Training strategy and tactics for Clay the clay season
At least one month before the clay-court season starts, the team would move all the players from hard to Clay.
We used the following drills and principles during the clay-court training period with Monica Seles, Mary Pierce, Eva Majoli, Andre Agassi, Marcelo Rios, Jim Courier, and many more players that made history at Roland Garros.
Use of barriers
- To hit the ball high over the net with enough margin for error, no mistakes
- By hitting the ball high, it will also travel deep, high, and deep. No balls in the net, no short balls
- Getting used to hitting and receiving high and heavy balls starting with the topspin serve
- Use the barriers during the entire season, including playing matches
- Use barriers three feet from the net.
- Start with balls down the middle, working on consistency, make sure the balls are high, deep, and heavy, no pushing
- Hit cross courts first and then down the line
- Do the same exercise applying movement, for example, one player hits down the line, the other player hits the cross-court.
- It is essential to emphasize the use of the legs to execute each shot
- Many repetitions create muscle endurance, build aerobic capacity, concentration, discipline, and more than anything else, confidence.
Angle shots out of the basket
- Feel confident hitting angles from anywhere in the court
- Hit angles from both sides forehand and backhand
- Hitting angles on the run
- Attacking the middle court
- The coach places the basket closed to the net
- The first drill, feed ball close to the net, the player has to hit a very short angles
- Second drill, feed ball a little further back and closer to the service line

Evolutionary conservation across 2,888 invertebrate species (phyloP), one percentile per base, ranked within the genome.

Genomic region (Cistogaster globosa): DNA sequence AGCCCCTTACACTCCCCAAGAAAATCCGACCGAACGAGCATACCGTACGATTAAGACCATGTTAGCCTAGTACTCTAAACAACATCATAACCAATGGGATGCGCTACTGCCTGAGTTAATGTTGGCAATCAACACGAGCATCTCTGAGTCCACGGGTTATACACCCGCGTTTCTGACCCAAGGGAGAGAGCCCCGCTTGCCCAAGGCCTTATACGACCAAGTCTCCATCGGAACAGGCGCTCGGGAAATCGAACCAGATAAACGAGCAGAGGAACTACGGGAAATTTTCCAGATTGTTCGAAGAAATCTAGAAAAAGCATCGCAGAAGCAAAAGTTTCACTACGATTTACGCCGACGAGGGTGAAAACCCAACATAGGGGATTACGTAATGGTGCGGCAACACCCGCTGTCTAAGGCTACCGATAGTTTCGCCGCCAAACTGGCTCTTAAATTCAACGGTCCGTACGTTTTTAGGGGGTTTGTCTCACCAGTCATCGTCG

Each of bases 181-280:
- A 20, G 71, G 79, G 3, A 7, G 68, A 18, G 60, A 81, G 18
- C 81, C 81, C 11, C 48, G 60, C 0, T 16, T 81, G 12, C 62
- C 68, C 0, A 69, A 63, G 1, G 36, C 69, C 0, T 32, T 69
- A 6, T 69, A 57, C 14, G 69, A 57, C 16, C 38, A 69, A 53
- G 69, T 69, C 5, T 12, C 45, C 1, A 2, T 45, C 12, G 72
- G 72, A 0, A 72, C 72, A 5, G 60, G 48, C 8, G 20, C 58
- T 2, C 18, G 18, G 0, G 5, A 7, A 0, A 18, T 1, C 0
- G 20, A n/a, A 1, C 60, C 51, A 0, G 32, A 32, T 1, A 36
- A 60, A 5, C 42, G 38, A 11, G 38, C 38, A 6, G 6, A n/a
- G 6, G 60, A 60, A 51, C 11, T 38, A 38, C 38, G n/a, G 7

- Third drill, feed ball between the service line and baseline
- Four drill, feed ball to the baseline
- These four drills should be executed using all forehands, 20 balls per set
- Second basket, all backhands, 20 balls at the time from all the different positions on the court
- Third basket, applying movement, side to side from the different zones
Serve and return
- The player’s objective is the wide serve, Opening the court with the serve. The server aims to control the court’s center from the first shot and then continue attacking movement.
- Attacking movement with the forehand after the serve
- Returner neutralizing the middle of the court taking away the advantage of the server
- Using the barrier three feet from the net.
- Players play the points keeping score.
- The server places the serve wide and then hits a forehand to the open court. The server always looks to hit the “forehand” after the returner hits the ball back.
- The returner hits the return deep, and to the middle of the court, pushing the server back. The goal of the returner is to have enough discipline to neutralize the return playing high percentage tennis.
- Players most play regular sets making sure they follow this basic pattern.
- Using the court as a photograph
- To visually study the way the players are using the court
- Analyze the markings on the court from the ball impressions, as well as slide marks- it will be easy to see the patterns of play
- Using these marks on the court, the players can see if they are attacking all three zones of the opponent’s court: deep, middle ( use of angles), and short ( use of drop-shots)
- Easy to see the placement of the serves and to make out the depth of balls.
- Ensure the court is swept before the exercise starts, so there are no markings on the court.
- Players should play points without changing sides.
- After one set, take the players out of the court and, if possible, from a high position, study the marking on each side, look for the depth, middle (angles), and short sliding. Also, look for the markings on the serves; these marks on the court don’t lie, it will be easy to spot what the players are doing well and the areas they need to improve.
- After the first analysis, sweep the court again and play a second set, make sure the players improve their ball placement, and the way they utilize the entire court to attack the opponent’s movement.
This article has outlined some fundamental principles and strategies that can and should be used on the game of Clay while also proposing adopting a more aggressive game style for success at the highest level. Principles and drills for preparing a player for the clay season were outlined, hoping that coaches can begin to develop their players into clay court tacticians.